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Where’s the off switch?

Earlier this week, I had the delight of spending a couple of days with my niece, who is three (“my Mom says almost four”) years old.  I would have posted this sooner, but I needed a full day to recover.

It started off great!  I picked her up from daycare and she was excited to see me.  Excited!  Oh, how wonderful it is to be an Aunt.  She chattered all the way to the car.  Yep, this is great.  Still chattering.  Isn’t she cute? Just chattering away like a cute little blonde headed electronic monkey.  This is sure nice.  Of course it is!  I mean, I don’t get to spend time with her very often.  Not quality one-on-one time. Just the two of us.  Alone.  With no one else to intervene…um…interfere.  Chatter, chatter, chatter.

So we were having a good talk, and then Amanda wised up about where we were heading.  All of a sudden like.  She wanted to know if she was going to wake up at my house tomorrow.  I answered, the very image of perkiness, “Yes, I’m borrowing you for a few days.”

“You can’t borrow me.”  This said in a dry, matter-of-fact (my Mom says) I’m a Big Girl tone.  My mind was immediately crowded with visions of Upset Niece, demanding to go home to her Mom who she is Extremely Attached To.  I quickly assessed my options and, if I do say so myself, I handled it very well.  Like a grown-up.

“Can so.”

“No you can’t.  You can’t borrow people.  You borrow things.”  I was clearly in over my head, and we hadn’t been together an hour yet.

But it went pretty well in the end.  She was a good girl and so was I.  We both had fun.  We played indoors and outdoors:

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Victims of Playdates Past

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Fun!

We had a constant stream of movies playing in the background.  Of which, she usually watched the first 30 minutes or so, seeming to concentrate as though her life depended on it.  Then she would suddenly lose all interest.  When it was over, she’d invariably ask, “Did I miss it?”  (Invariably.  Without variation.  Every time.)

I read a blog a while back about a little girl who asks many, many questions, particularly during movies.  I chuckled my way through that blog.  So cute.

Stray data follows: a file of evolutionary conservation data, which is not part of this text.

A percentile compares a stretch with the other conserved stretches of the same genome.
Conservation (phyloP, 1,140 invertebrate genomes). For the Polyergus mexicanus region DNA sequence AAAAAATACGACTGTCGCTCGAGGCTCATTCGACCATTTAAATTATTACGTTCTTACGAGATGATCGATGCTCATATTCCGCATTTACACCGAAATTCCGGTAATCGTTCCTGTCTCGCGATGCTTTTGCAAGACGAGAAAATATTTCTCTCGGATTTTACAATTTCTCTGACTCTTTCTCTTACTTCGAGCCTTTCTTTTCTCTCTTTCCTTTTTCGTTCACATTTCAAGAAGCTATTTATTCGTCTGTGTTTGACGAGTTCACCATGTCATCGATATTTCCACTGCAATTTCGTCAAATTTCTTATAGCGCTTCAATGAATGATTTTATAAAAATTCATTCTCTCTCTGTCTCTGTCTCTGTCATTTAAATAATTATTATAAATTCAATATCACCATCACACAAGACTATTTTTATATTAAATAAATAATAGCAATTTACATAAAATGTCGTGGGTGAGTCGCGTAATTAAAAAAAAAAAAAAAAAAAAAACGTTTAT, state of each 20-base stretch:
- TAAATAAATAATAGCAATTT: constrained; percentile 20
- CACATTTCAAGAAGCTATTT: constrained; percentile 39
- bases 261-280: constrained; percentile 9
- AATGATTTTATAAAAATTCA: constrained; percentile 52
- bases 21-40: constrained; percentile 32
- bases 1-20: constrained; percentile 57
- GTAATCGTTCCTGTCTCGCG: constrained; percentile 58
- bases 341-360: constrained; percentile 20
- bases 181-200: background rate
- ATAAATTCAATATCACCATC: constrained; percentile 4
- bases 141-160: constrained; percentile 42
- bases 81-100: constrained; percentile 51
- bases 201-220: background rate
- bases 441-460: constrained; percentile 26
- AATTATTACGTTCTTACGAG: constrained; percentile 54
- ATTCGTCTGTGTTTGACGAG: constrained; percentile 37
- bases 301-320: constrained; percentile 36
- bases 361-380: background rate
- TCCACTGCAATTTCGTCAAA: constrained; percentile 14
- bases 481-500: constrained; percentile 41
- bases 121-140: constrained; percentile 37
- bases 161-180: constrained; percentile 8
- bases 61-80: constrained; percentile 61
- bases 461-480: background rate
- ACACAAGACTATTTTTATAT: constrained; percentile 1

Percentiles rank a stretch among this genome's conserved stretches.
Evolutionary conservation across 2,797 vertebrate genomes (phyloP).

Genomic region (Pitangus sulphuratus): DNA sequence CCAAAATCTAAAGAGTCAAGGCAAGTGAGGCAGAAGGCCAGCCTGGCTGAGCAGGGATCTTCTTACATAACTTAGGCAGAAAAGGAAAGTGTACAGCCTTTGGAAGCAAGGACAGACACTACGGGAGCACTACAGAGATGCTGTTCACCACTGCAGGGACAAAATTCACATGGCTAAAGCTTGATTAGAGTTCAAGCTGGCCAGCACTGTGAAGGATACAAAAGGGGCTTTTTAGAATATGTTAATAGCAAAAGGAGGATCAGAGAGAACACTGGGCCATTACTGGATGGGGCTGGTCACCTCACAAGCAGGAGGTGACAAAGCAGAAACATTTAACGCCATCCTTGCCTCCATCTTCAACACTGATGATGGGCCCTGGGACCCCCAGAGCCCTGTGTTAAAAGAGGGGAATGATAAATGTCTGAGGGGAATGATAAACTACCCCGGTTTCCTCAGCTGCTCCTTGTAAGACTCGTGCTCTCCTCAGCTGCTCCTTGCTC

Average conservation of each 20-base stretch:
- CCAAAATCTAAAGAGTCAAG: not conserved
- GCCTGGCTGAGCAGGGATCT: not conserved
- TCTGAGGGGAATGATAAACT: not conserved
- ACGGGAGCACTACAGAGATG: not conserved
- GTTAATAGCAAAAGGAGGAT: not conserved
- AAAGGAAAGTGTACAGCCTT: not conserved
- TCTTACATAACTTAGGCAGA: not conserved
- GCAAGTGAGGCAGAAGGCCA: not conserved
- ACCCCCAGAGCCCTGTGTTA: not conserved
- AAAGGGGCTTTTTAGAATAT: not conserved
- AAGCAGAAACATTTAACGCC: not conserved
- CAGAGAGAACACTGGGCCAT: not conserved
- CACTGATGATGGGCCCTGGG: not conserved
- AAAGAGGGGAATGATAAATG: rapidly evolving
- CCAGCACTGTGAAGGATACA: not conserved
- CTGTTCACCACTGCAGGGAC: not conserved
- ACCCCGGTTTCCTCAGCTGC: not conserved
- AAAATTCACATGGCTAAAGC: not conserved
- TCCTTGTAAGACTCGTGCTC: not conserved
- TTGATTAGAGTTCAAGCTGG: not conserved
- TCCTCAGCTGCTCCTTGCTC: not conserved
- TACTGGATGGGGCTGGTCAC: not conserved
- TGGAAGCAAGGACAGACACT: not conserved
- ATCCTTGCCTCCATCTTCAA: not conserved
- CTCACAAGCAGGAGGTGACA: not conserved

Until it happens to you.  Amanda’s favorite word is, “Why?”  “Why did he do that?  Why does he look like that?  Why is he sad?”

At least once (or five times) I caught myself just short of crying out in desperation, “If you’d just stop asking questions for a MOMENT, you wouldn’t have to ask me what happened.  Are we watching the same thing?  What do you mean, ‘What did that man do?’  You just watched him do it.”  But I would gather my patience and be a good Aunty.  After all, she’s just three-almost-four.

My sister said that asking “Why” is just Amanda’s way of making conversation.  I, of all people, can’t fault her for that.

All in all it was a good visit.  Yep, it was great!  She was happy.  I was tired.

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But a good tired.

I truly loved having her over to visit…and I loved turning her back in.

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Can so borrow people.

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The blog I mentioned:

My Daughter, The Writer (I Hope)

2 Comments Post a comment
  1. Haha!

    ‘“No you can’t. You can’t borrow people. You borrow things.” I was clearly in over my head, and we hadn’t been together an hour yet.’ — The impeccable logic of little kids!

    I remember being that kid constantly asking why. My poor, poor parents 🙂 Sounds like you handled things quite well!

    May 15, 2011
    • skippingstones #

      Yeah, she’s a handful. I don’t remember so much why-ing from my nephews. But she’s a sweet girl, too!

      May 15, 2011

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